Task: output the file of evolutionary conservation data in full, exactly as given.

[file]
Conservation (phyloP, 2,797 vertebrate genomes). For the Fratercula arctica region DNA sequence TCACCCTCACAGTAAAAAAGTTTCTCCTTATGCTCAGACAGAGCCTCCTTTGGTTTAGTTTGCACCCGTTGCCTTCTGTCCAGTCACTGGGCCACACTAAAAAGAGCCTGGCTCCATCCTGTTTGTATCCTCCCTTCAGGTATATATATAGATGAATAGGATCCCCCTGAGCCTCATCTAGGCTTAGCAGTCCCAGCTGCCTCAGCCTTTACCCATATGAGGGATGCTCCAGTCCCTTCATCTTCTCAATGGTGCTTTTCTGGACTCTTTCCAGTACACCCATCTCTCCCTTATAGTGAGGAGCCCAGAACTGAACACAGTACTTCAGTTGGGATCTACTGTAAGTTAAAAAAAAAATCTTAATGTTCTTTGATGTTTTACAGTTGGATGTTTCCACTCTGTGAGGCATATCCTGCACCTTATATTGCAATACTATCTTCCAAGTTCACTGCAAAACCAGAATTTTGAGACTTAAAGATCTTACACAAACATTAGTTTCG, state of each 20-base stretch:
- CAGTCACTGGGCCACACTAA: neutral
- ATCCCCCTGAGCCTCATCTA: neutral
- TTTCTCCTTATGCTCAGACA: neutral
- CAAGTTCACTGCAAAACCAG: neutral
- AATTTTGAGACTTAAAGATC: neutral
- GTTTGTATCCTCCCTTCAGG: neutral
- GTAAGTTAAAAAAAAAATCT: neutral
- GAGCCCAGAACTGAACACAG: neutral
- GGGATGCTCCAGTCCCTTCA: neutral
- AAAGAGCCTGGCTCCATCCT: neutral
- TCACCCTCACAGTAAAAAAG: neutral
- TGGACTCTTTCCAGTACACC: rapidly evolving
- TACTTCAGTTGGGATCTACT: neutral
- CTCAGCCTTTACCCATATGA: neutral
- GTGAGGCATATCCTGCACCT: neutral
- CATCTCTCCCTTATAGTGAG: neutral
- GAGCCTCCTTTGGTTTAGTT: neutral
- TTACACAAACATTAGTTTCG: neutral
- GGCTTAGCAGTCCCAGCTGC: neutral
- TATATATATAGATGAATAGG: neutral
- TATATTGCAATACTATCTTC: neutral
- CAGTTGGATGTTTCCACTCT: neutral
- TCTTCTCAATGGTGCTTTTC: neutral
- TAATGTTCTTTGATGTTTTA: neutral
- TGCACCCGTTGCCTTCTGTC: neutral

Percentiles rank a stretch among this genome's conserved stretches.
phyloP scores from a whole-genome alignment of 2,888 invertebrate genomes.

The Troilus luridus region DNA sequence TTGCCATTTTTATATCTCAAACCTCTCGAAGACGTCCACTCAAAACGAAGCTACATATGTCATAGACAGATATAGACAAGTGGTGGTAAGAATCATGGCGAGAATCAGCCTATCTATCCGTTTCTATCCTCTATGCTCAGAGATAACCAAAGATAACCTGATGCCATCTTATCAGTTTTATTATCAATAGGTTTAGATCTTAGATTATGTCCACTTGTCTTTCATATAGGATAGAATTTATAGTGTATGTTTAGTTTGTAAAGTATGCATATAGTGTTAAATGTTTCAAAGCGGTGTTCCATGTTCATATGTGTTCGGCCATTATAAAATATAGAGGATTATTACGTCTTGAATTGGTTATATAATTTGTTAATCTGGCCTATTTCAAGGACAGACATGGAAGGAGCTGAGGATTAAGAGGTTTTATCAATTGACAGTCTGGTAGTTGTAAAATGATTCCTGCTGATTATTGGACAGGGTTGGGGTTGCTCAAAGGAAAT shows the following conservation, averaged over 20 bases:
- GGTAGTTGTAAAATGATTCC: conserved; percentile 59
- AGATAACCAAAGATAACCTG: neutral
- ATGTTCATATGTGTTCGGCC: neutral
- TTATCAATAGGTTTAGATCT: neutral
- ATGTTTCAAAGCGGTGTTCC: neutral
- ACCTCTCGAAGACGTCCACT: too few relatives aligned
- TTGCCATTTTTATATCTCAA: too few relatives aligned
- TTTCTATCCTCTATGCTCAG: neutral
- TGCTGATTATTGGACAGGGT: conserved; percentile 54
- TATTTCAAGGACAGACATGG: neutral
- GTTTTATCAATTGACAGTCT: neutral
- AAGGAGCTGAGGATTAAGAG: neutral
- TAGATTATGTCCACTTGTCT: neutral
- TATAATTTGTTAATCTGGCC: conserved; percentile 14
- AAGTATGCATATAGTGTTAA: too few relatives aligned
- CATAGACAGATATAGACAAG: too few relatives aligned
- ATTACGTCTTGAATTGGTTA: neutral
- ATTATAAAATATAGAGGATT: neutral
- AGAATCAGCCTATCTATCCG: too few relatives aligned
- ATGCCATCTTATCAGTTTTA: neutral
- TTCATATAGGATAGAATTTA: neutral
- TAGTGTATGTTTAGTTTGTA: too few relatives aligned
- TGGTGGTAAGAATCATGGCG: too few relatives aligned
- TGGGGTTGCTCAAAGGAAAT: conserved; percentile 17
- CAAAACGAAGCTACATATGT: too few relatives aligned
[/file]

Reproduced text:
Conservation (phyloP, 2,797 vertebrate genomes). For the Fratercula arctica region DNA sequence TCACCCTCACAGTAAAAAAGTTTCTCCTTATGCTCAGACAGAGCCTCCTTTGGTTTAGTTTGCACCCGTTGCCTTCTGTCCAGTCACTGGGCCACACTAAAAAGAGCCTGGCTCCATCCTGTTTGTATCCTCCCTTCAGGTATATATATAGATGAATAGGATCCCCCTGAGCCTCATCTAGGCTTAGCAGTCCCAGCTGCCTCAGCCTTTACCCATATGAGGGATGCTCCAGTCCCTTCATCTTCTCAATGGTGCTTTTCTGGACTCTTTCCAGTACACCCATCTCTCCCTTATAGTGAGGAGCCCAGAACTGAACACAGTACTTCAGTTGGGATCTACTGTAAGTTAAAAAAAAAATCTTAATGTTCTTTGATGTTTTACAGTTGGATGTTTCCACTCTGTGAGGCATATCCTGCACCTTATATTGCAATACTATCTTCCAAGTTCACTGCAAAACCAGAATTTTGAGACTTAAAGATCTTACACAAACATTAGTTTCG, state of each 20-base stretch:
- CAGTCACTGGGCCACACTAA: neutral
- ATCCCCCTGAGCCTCATCTA: neutral
- TTTCTCCTTATGCTCAGACA: neutral
- CAAGTTCACTGCAAAACCAG: neutral
- AATTTTGAGACTTAAAGATC: neutral
- GTTTGTATCCTCCCTTCAGG: neutral
- GTAAGTTAAAAAAAAAATCT: neutral
- GAGCCCAGAACTGAACACAG: neutral
- GGGATGCTCCAGTCCCTTCA: neutral
- AAAGAGCCTGGCTCCATCCT: neutral
- TCACCCTCACAGTAAAAAAG: neutral
- TGGACTCTTTCCAGTACACC: rapidly evolving
- TACTTCAGTTGGGATCTACT: neutral
- CTCAGCCTTTACCCATATGA: neutral
- GTGAGGCATATCCTGCACCT: neutral
- CATCTCTCCCTTATAGTGAG: neutral
- GAGCCTCCTTTGGTTTAGTT: neutral
- TTACACAAACATTAGTTTCG: neutral
- GGCTTAGCAGTCCCAGCTGC: neutral
- TATATATATAGATGAATAGG: neutral
- TATATTGCAATACTATCTTC: neutral
- CAGTTGGATGTTTCCACTCT: neutral
- TCTTCTCAATGGTGCTTTTC: neutral
- TAATGTTCTTTGATGTTTTA: neutral
- TGCACCCGTTGCCTTCTGTC: neutral

Percentiles rank a stretch among this genome's conserved stretches.
phyloP scores from a whole-genome alignment of 2,888 invertebrate genomes.

The Troilus luridus region DNA sequence TTGCCATTTTTATATCTCAAACCTCTCGAAGACGTCCACTCAAAACGAAGCTACATATGTCATAGACAGATATAGACAAGTGGTGGTAAGAATCATGGCGAGAATCAGCCTATCTATCCGTTTCTATCCTCTATGCTCAGAGATAACCAAAGATAACCTGATGCCATCTTATCAGTTTTATTATCAATAGGTTTAGATCTTAGATTATGTCCACTTGTCTTTCATATAGGATAGAATTTATAGTGTATGTTTAGTTTGTAAAGTATGCATATAGTGTTAAATGTTTCAAAGCGGTGTTCCATGTTCATATGTGTTCGGCCATTATAAAATATAGAGGATTATTACGTCTTGAATTGGTTATATAATTTGTTAATCTGGCCTATTTCAAGGACAGACATGGAAGGAGCTGAGGATTAAGAGGTTTTATCAATTGACAGTCTGGTAGTTGTAAAATGATTCCTGCTGATTATTGGACAGGGTTGGGGTTGCTCAAAGGAAAT shows the following conservation, averaged over 20 bases:
- GGTAGTTGTAAAATGATTCC: conserved; percentile 59
- AGATAACCAAAGATAACCTG: neutral
- ATGTTCATATGTGTTCGGCC: neutral
- TTATCAATAGGTTTAGATCT: neutral
- ATGTTTCAAAGCGGTGTTCC: neutral
- ACCTCTCGAAGACGTCCACT: too few relatives aligned
- TTGCCATTTTTATATCTCAA: too few relatives aligned
- TTTCTATCCTCTATGCTCAG: neutral
- TGCTGATTATTGGACAGGGT: conserved; percentile 54
- TATTTCAAGGACAGACATGG: neutral
- GTTTTATCAATTGACAGTCT: neutral
- AAGGAGCTGAGGATTAAGAG: neutral
- TAGATTATGTCCACTTGTCT: neutral
- TATAATTTGTTAATCTGGCC: conserved; percentile 14
- AAGTATGCATATAGTGTTAA: too few relatives aligned
- CATAGACAGATATAGACAAG: too few relatives aligned
- ATTACGTCTTGAATTGGTTA: neutral
- ATTATAAAATATAGAGGATT: neutral
- AGAATCAGCCTATCTATCCG: too few relatives aligned
- ATGCCATCTTATCAGTTTTA: neutral
- TTCATATAGGATAGAATTTA: neutral
- TAGTGTATGTTTAGTTTGTA: too few relatives aligned
- TGGTGGTAAGAATCATGGCG: too few relatives aligned
- TGGGGTTGCTCAAAGGAAAT: conserved; percentile 17
- CAAAACGAAGCTACATATGT: too few relatives aligned